Over the weekend, Clare's right arm behaved itself, but she frequently complained that her left hand hurt. When we asked where it hurt, she pointed right at the location of her fistula in her left wrist. She was still complaining of the pain on Monday, so I called her cardiologist's office. When the office finally called me back on Tuesday, it was not Clare's cardio but another one from the practice (one we have never met, but spoken with a few times on the phone over the past four years). He apologized for the delay, explaining that Clare's doctor was on vacation, and he had ordered copies of the ER reports to bring him completely up to speed before he talked to us. After quizzing me on various things regarding Clare's fistula, he asked us to come into the office right away so he could check it out himself. He gave me the impression that he did not think Clare's doctor had fully evaluated the fistula and that it needed to be taken care of sooner rather than later (which was what Clare's doctor had suggested - a wait and see approach). Of course, this always happens at 4:30pm - the kids are all hungry and whiny, dinner is in the oven, and Shawn is not home yet. So dinner was turned off, all four children nicely cooperated with getting their shoes and jackets on and back in the car, and Shawn was only 20 minutes away. (We ended up arriving at the doctor's office almost at the same time since herding four kids in and out of the car takes a little time.)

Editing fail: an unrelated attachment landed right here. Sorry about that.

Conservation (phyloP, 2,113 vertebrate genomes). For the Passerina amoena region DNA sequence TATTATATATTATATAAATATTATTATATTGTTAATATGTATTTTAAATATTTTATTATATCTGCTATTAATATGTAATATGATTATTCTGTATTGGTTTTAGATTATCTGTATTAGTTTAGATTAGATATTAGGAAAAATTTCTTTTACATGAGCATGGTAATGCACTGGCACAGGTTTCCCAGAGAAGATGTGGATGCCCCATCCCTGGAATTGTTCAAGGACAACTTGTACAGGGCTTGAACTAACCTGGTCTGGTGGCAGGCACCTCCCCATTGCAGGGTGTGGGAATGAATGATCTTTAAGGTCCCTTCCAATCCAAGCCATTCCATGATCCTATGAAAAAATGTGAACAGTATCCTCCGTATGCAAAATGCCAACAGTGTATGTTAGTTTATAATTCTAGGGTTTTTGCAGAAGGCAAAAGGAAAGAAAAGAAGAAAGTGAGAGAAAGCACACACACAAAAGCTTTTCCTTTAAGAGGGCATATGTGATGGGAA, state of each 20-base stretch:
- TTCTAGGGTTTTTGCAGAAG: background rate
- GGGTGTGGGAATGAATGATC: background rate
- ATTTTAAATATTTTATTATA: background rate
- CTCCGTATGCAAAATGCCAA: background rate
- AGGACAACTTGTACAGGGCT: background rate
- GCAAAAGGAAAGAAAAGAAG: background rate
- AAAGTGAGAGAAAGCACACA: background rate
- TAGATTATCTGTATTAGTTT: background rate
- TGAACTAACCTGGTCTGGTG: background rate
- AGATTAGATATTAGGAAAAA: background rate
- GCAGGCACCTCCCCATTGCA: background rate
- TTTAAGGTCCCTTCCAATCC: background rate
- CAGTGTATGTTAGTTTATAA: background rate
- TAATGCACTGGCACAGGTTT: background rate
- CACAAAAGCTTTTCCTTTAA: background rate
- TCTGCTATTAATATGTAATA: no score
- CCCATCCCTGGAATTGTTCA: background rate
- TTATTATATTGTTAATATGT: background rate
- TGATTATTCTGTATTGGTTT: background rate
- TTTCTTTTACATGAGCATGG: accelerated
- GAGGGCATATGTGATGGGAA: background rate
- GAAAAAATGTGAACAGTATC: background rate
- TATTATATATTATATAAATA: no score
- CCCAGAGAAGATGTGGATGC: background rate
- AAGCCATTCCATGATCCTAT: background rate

After examining Clare, asking lots of questions, and listening intently to Clare's wrist, the doctor stated that he believes an aneurysm has formed at the site. (The ultrasound at the hospital did not ultrasound past Clare's lower arm, so there is no ultrasound of the site itself.) This is not life-threatening, but definitely should be dealt with. It has only been a week since the vessel problem was diagnosed, and it has progressed fairly quickly over that week. He thanked us for coming right in, explaining that he did not want to start referring Clare out to other doctors when he himself had never even met her. He was going to put in a call to Clare's cardiac surgeon down at Children's and expects we will at least speak with the surgeon's office before the end of the week. Clare will probably have an appointment with the surgeon so he can take a look at the problem himself and discuss where to go from here. The cardiologist believes it would be a fairly simple surgery if Clare has a fistula. I think it would be more complex if it is an aneurysm. Since the vessels are near the skin, the surgeon can most likely make an incision in Clare's wrist and go from there. We now have lots of new questions about what's going on!